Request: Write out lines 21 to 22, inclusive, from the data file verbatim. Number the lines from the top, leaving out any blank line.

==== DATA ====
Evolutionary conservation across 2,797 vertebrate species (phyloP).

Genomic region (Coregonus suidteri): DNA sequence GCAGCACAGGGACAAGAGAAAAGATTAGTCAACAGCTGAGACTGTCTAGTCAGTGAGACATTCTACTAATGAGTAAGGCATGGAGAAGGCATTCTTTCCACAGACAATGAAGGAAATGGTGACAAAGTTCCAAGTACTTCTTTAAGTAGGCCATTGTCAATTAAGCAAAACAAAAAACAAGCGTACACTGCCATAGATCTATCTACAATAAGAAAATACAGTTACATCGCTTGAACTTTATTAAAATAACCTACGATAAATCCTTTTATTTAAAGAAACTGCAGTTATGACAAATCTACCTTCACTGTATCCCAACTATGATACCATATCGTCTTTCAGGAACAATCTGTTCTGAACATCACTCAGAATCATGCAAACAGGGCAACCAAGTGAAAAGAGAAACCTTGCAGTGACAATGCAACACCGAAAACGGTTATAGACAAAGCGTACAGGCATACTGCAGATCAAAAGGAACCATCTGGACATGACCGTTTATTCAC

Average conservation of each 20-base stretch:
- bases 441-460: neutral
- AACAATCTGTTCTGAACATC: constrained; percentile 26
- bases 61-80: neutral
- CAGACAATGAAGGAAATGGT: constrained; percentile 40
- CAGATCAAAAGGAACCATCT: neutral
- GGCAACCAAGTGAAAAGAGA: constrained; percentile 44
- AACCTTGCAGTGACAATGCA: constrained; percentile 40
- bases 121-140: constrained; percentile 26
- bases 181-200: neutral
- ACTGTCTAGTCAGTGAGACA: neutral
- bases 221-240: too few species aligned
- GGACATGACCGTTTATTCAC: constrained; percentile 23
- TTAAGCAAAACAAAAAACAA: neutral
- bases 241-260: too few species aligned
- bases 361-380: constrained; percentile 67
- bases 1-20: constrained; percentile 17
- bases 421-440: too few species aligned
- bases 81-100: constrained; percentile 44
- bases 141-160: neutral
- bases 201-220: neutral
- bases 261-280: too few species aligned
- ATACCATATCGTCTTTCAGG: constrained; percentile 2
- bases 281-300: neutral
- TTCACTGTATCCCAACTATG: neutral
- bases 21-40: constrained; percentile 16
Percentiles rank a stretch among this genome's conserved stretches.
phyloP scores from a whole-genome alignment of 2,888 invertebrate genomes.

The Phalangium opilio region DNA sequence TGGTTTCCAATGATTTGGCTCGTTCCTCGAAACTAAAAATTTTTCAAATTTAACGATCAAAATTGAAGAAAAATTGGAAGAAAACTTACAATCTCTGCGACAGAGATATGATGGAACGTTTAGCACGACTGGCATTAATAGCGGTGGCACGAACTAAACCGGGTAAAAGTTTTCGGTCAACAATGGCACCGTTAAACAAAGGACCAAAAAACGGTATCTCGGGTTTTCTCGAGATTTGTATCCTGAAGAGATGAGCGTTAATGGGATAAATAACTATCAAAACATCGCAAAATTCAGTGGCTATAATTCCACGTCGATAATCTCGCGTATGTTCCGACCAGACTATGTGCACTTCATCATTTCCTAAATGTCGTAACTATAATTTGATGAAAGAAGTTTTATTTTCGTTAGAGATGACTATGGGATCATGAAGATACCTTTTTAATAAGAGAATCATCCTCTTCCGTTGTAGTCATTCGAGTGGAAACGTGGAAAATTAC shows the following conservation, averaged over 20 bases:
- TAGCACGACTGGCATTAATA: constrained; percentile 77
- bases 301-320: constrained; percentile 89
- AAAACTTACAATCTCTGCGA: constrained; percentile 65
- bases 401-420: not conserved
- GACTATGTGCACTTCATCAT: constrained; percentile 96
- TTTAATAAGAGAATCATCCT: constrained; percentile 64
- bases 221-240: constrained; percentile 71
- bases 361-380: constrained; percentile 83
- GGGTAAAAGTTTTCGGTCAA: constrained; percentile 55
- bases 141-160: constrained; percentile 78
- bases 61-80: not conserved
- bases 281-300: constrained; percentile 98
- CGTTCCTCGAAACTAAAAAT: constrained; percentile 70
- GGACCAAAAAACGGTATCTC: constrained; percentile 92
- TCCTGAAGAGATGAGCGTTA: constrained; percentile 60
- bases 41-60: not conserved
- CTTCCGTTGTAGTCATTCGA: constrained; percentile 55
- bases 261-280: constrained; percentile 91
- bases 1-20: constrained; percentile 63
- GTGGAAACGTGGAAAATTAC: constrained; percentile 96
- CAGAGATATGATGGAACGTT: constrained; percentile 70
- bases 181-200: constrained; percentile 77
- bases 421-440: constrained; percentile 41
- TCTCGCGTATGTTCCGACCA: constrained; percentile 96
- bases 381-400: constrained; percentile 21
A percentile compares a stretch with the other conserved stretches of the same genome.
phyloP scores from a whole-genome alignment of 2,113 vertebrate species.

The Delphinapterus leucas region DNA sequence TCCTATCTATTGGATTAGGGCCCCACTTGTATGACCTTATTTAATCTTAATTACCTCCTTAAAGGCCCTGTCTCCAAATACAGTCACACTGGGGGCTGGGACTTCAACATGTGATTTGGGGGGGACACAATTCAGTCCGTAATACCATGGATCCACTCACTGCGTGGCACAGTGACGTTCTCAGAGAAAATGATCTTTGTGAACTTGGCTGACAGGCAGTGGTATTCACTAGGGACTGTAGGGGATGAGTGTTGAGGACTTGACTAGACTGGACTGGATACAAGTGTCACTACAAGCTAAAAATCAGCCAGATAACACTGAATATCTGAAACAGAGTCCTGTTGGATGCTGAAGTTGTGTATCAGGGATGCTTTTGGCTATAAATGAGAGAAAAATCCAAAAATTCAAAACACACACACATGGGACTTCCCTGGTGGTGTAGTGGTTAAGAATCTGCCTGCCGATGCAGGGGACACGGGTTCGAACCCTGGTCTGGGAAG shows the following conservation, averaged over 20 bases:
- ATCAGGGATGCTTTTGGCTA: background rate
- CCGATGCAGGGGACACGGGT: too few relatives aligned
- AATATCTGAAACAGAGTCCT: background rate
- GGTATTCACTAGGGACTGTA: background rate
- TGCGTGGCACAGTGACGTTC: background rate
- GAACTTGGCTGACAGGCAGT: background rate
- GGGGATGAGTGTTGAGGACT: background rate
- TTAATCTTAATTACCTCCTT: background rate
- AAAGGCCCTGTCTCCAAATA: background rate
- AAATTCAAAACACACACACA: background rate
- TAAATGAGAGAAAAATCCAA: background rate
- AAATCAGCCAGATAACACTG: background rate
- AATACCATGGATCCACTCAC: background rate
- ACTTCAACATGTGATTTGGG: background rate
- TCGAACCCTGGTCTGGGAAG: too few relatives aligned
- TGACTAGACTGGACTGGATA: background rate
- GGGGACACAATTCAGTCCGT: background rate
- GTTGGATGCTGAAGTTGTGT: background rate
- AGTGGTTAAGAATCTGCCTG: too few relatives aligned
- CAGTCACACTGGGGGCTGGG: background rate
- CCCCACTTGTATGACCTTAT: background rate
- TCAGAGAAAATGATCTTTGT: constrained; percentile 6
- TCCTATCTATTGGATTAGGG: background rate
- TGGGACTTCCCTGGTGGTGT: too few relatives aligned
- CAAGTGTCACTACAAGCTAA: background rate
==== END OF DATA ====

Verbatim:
- bases 81-100: constrained; percentile 44
- bases 141-160: neutral